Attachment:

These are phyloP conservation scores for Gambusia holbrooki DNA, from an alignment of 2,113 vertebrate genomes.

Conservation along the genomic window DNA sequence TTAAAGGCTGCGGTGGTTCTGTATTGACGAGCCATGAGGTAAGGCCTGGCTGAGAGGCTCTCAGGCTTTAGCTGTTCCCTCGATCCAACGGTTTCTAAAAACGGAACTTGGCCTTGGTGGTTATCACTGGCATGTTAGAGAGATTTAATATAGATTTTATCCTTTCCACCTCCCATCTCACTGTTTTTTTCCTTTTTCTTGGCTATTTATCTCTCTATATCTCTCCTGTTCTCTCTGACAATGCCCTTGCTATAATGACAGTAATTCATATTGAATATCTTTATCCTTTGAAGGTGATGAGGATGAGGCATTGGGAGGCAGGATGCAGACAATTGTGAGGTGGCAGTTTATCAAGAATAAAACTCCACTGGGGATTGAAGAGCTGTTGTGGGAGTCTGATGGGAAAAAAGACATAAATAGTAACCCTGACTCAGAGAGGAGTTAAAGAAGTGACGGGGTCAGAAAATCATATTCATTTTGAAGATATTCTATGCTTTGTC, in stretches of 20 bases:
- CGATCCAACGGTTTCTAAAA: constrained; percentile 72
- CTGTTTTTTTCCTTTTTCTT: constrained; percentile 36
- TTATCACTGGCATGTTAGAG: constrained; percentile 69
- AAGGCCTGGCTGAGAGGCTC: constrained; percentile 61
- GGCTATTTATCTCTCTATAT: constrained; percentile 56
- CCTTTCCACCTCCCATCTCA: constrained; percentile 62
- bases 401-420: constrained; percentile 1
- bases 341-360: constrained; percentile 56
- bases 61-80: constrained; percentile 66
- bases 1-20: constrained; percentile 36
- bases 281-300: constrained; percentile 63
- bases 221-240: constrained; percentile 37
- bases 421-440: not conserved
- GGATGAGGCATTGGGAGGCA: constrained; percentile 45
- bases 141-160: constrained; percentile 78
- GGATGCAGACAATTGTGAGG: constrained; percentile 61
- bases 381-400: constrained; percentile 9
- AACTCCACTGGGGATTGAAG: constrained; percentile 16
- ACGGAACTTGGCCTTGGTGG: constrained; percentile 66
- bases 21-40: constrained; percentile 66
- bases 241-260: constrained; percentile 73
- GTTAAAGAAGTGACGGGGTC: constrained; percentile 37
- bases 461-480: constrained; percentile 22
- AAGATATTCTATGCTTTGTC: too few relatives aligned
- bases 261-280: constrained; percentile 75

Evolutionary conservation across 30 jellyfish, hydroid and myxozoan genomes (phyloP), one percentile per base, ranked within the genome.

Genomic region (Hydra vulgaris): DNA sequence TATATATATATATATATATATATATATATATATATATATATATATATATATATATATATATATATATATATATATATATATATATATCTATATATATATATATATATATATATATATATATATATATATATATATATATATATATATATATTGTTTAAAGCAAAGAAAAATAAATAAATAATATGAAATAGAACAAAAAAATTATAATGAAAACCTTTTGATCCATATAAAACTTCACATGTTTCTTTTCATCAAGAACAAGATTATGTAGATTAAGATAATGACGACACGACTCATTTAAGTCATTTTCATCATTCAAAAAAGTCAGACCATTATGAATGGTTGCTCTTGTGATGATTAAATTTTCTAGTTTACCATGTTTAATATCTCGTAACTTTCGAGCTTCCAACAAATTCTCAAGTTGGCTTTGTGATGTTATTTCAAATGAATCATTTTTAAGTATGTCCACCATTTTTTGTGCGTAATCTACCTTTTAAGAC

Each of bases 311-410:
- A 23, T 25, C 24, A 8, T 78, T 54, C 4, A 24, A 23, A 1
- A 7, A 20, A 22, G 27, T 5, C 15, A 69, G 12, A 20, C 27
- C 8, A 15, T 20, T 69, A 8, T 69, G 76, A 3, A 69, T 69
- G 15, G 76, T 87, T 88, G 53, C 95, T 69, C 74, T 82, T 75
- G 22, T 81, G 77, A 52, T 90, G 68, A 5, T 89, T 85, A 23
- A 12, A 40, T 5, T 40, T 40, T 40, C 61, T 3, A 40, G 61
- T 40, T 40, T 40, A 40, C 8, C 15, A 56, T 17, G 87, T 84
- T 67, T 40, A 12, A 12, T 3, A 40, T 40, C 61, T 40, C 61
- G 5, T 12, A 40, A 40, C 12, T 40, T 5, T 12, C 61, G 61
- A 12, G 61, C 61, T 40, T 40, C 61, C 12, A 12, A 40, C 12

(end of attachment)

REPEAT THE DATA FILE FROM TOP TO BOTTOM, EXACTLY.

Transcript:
These are phyloP conservation scores for Gambusia holbrooki DNA, from an alignment of 2,113 vertebrate genomes.

Conservation along the genomic window DNA sequence TTAAAGGCTGCGGTGGTTCTGTATTGACGAGCCATGAGGTAAGGCCTGGCTGAGAGGCTCTCAGGCTTTAGCTGTTCCCTCGATCCAACGGTTTCTAAAAACGGAACTTGGCCTTGGTGGTTATCACTGGCATGTTAGAGAGATTTAATATAGATTTTATCCTTTCCACCTCCCATCTCACTGTTTTTTTCCTTTTTCTTGGCTATTTATCTCTCTATATCTCTCCTGTTCTCTCTGACAATGCCCTTGCTATAATGACAGTAATTCATATTGAATATCTTTATCCTTTGAAGGTGATGAGGATGAGGCATTGGGAGGCAGGATGCAGACAATTGTGAGGTGGCAGTTTATCAAGAATAAAACTCCACTGGGGATTGAAGAGCTGTTGTGGGAGTCTGATGGGAAAAAAGACATAAATAGTAACCCTGACTCAGAGAGGAGTTAAAGAAGTGACGGGGTCAGAAAATCATATTCATTTTGAAGATATTCTATGCTTTGTC, in stretches of 20 bases:
- CGATCCAACGGTTTCTAAAA: constrained; percentile 72
- CTGTTTTTTTCCTTTTTCTT: constrained; percentile 36
- TTATCACTGGCATGTTAGAG: constrained; percentile 69
- AAGGCCTGGCTGAGAGGCTC: constrained; percentile 61
- GGCTATTTATCTCTCTATAT: constrained; percentile 56
- CCTTTCCACCTCCCATCTCA: constrained; percentile 62
- bases 401-420: constrained; percentile 1
- bases 341-360: constrained; percentile 56
- bases 61-80: constrained; percentile 66
- bases 1-20: constrained; percentile 36
- bases 281-300: constrained; percentile 63
- bases 221-240: constrained; percentile 37
- bases 421-440: not conserved
- GGATGAGGCATTGGGAGGCA: constrained; percentile 45
- bases 141-160: constrained; percentile 78
- GGATGCAGACAATTGTGAGG: constrained; percentile 61
- bases 381-400: constrained; percentile 9
- AACTCCACTGGGGATTGAAG: constrained; percentile 16
- ACGGAACTTGGCCTTGGTGG: constrained; percentile 66
- bases 21-40: constrained; percentile 66
- bases 241-260: constrained; percentile 73
- GTTAAAGAAGTGACGGGGTC: constrained; percentile 37
- bases 461-480: constrained; percentile 22
- AAGATATTCTATGCTTTGTC: too few relatives aligned
- bases 261-280: constrained; percentile 75

Evolutionary conservation across 30 jellyfish, hydroid and myxozoan genomes (phyloP), one percentile per base, ranked within the genome.

Genomic region (Hydra vulgaris): DNA sequence TATATATATATATATATATATATATATATATATATATATATATATATATATATATATATATATATATATATATATATATATATATATCTATATATATATATATATATATATATATATATATATATATATATATATATATATATATATATATTGTTTAAAGCAAAGAAAAATAAATAAATAATATGAAATAGAACAAAAAAATTATAATGAAAACCTTTTGATCCATATAAAACTTCACATGTTTCTTTTCATCAAGAACAAGATTATGTAGATTAAGATAATGACGACACGACTCATTTAAGTCATTTTCATCATTCAAAAAAGTCAGACCATTATGAATGGTTGCTCTTGTGATGATTAAATTTTCTAGTTTACCATGTTTAATATCTCGTAACTTTCGAGCTTCCAACAAATTCTCAAGTTGGCTTTGTGATGTTATTTCAAATGAATCATTTTTAAGTATGTCCACCATTTTTTGTGCGTAATCTACCTTTTAAGAC

Each of bases 311-410:
- A 23, T 25, C 24, A 8, T 78, T 54, C 4, A 24, A 23, A 1
- A 7, A 20, A 22, G 27, T 5, C 15, A 69, G 12, A 20, C 27
- C 8, A 15, T 20, T 69, A 8, T 69, G 76, A 3, A 69, T 69
- G 15, G 76, T 87, T 88, G 53, C 95, T 69, C 74, T 82, T 75
- G 22, T 81, G 77, A 52, T 90, G 68, A 5, T 89, T 85, A 23
- A 12, A 40, T 5, T 40, T 40, T 40, C 61, T 3, A 40, G 61
- T 40, T 40, T 40, A 40, C 8, C 15, A 56, T 17, G 87, T 84
- T 67, T 40, A 12, A 12, T 3, A 40, T 40, C 61, T 40, C 61
- G 5, T 12, A 40, A 40, C 12, T 40, T 5, T 12, C 61, G 61
- A 12, G 61, C 61, T 40, T 40, C 61, C 12, A 12, A 40, C 12